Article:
Godwin has also self-published Sidestepping the Power Struggle (A Manual for Parents). Visit
http://www.godwinbooks.com or


Home Study Projects and New Ideas for English Language Arts (Godwin 2020) $30 9780995876026

Florence, Dante and Me: A Canadian Student Goes Italian for a Year, 1960-61 (Godwin 2017) 978-0-9958760-0-2

Love Songs in Spanish for Enjoyment and learning (2015) $25 plus postage ($5) www.godwinbooks.com 978-0-9696774-9-9

Learn Spanish with Love Songs (2014). [See foreword below]

Operatic Italian (Godwin Books 2009). A clear, lively guide for understanding and enjoying the language of Verdi, Puccini, etc. Illustrated. 453 pages 0-9696774-7-2 $30 plus postage ($5) if applicable.

Hot Tips for Real Estate Investors (Godwin Books, 1996, revised edition). Written for the home buyer. Offers advice every step of the way, from how to choose a realtor to how to negotiate the lowest price. Based on co-authors' (Thomson and Barlas) vast experience. Praised by Mike Grenby, Canadian syndicated columnist and financial expert. Illustrated.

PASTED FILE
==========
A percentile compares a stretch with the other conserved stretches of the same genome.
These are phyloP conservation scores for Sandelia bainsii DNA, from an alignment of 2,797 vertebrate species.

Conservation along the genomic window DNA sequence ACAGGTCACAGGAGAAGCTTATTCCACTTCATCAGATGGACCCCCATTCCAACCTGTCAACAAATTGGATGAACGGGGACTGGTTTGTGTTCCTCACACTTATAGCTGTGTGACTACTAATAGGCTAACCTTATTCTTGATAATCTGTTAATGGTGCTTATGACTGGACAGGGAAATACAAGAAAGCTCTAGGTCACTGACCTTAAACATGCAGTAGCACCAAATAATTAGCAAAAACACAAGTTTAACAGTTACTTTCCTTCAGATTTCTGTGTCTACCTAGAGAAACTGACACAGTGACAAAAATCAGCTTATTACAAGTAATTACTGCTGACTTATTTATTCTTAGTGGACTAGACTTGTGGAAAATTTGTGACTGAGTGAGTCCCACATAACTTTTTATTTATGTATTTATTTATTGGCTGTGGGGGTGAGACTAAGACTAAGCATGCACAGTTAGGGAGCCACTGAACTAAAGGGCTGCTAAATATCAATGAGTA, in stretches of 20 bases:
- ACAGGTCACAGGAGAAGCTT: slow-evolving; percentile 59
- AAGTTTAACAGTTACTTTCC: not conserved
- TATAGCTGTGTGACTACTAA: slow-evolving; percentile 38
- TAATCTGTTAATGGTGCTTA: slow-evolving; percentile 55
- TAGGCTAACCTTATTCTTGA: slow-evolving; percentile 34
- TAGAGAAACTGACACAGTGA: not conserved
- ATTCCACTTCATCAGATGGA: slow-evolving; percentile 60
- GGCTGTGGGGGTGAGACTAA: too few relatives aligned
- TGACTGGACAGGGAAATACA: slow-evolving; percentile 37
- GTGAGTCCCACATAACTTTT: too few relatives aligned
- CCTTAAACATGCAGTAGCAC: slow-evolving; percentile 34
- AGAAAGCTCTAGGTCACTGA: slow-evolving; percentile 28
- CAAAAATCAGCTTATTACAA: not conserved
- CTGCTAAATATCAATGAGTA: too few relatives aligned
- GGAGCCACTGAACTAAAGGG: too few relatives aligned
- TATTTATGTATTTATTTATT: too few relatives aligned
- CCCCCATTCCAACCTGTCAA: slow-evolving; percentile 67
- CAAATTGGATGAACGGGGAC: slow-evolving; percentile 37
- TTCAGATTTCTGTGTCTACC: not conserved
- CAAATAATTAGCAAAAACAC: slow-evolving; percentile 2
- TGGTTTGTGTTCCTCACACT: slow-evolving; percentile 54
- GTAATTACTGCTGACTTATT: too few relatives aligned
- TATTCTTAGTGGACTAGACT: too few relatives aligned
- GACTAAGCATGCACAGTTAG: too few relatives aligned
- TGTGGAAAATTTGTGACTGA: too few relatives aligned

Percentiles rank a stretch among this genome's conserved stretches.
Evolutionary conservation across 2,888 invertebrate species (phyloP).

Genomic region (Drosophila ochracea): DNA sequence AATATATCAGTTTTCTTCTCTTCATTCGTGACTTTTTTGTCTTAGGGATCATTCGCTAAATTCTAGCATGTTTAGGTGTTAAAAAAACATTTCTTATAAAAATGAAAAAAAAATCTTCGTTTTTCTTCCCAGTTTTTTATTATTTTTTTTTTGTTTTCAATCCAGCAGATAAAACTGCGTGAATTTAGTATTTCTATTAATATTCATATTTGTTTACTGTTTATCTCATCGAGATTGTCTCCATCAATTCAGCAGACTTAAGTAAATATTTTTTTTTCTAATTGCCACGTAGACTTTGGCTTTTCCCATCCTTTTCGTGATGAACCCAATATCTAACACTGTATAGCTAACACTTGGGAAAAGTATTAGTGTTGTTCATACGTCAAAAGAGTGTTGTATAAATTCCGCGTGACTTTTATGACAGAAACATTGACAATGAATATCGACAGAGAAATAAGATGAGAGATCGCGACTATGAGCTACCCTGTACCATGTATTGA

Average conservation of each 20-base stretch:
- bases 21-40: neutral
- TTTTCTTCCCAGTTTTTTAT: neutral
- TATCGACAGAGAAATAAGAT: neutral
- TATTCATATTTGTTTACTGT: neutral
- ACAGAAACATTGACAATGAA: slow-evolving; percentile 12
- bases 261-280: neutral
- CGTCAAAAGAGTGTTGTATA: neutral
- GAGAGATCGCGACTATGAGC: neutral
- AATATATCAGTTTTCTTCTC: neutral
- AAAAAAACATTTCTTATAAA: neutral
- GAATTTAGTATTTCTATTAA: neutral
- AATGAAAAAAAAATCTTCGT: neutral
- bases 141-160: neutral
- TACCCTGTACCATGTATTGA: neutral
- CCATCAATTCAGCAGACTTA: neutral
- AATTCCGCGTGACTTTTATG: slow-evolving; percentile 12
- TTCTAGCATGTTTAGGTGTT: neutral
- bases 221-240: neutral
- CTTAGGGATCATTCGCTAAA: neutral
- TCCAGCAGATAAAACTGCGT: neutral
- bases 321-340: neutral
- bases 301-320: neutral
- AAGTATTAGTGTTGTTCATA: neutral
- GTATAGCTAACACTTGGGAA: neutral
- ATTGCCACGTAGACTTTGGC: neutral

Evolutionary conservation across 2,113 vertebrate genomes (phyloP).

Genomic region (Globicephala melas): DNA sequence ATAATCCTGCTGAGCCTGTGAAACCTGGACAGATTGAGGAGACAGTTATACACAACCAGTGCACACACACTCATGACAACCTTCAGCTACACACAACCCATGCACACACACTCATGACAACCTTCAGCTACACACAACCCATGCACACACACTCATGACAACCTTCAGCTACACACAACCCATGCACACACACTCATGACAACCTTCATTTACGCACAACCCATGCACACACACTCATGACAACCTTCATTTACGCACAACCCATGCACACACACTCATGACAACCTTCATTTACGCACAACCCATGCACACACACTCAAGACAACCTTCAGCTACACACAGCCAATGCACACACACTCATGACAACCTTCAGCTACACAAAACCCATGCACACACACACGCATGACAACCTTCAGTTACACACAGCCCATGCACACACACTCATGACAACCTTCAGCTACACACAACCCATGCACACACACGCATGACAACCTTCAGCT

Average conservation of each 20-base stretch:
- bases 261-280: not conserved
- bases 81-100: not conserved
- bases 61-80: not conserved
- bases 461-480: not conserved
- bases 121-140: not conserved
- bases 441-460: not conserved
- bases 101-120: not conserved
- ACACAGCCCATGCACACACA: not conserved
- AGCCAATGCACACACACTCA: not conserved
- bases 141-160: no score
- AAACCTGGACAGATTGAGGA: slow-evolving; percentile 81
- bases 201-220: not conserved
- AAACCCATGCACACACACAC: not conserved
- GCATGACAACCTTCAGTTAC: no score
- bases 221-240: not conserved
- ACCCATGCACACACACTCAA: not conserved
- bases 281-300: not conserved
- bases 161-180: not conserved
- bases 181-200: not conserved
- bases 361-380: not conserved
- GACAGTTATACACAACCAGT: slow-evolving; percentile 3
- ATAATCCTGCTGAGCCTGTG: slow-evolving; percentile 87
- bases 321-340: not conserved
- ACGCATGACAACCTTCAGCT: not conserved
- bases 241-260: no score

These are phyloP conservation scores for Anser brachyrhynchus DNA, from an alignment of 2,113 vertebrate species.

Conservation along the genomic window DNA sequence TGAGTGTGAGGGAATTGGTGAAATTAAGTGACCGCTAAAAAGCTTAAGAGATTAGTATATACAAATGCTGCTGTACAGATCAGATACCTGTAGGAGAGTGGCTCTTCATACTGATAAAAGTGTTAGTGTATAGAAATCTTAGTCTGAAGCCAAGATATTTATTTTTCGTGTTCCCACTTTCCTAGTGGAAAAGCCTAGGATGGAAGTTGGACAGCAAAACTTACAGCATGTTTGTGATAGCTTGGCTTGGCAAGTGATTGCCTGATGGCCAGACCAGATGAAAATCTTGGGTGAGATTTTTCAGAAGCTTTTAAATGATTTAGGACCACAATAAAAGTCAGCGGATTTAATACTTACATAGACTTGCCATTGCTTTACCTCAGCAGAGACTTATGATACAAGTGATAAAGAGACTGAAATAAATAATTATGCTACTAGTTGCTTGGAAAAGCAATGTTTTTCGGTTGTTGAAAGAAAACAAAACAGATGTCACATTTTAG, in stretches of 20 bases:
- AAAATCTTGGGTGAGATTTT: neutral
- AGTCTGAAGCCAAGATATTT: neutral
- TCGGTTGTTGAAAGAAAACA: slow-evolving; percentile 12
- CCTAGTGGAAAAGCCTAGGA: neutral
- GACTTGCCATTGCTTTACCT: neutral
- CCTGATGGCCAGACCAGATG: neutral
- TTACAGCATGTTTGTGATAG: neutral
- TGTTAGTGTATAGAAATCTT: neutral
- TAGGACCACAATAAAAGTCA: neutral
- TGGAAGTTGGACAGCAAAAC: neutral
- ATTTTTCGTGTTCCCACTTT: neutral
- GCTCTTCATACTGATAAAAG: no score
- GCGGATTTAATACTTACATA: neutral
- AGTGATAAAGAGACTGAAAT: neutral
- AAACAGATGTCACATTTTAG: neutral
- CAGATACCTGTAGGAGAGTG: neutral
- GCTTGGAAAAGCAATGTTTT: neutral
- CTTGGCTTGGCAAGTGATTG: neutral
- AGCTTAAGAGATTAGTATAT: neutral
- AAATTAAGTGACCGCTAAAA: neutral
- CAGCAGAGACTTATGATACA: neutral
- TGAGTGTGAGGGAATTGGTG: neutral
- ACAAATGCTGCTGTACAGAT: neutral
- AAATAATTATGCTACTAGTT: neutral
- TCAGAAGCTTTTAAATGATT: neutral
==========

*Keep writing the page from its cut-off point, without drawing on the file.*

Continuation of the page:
Italian for the Opera (Godwin Books 1991) 150 pages

Wing of the Raven
$25 (Can) or $20 (US).
Postage: $6 for Canada, $6 (US) for the USA.

"Mauriac and Psychoanalysis", in "Literature and Psychology" Rhode Island College: 1988 (XXXIV, no. 2). Article by Robert S. Thomson, Ph.D.(Yale)

Tel: 250-370-7753 rthomson@islandnet.com


The Eternal Forest (1929), by George Godwin, Thomson's great-uncle on his mother's side. Out of print since 1929. Republished by Godwin Books, 1994.

Why Stay We Here? (1930), the sequel to The Eternal Forest, was republished in a critical edition (Godwin Books, 2002). It deals with Godwin's experiences as an infantry officer in France in World War I.


[BCBW 2017] "Advice" "Music" "Publishing"


This review appeared in number 82 (Sept. 2018) of the NECTFL REVIEW, pp. 80-82 (NECTFL: The Northeast Conference for Teachers of Foreign Languages.

Thomson, Robert Stuart. Florence, Dante and Me: A Canadian Student Goes Italian for a Year, 1960-61. Victoria, British Columbia: Godwin Books, 2017. ISBN: 9-780995-876002.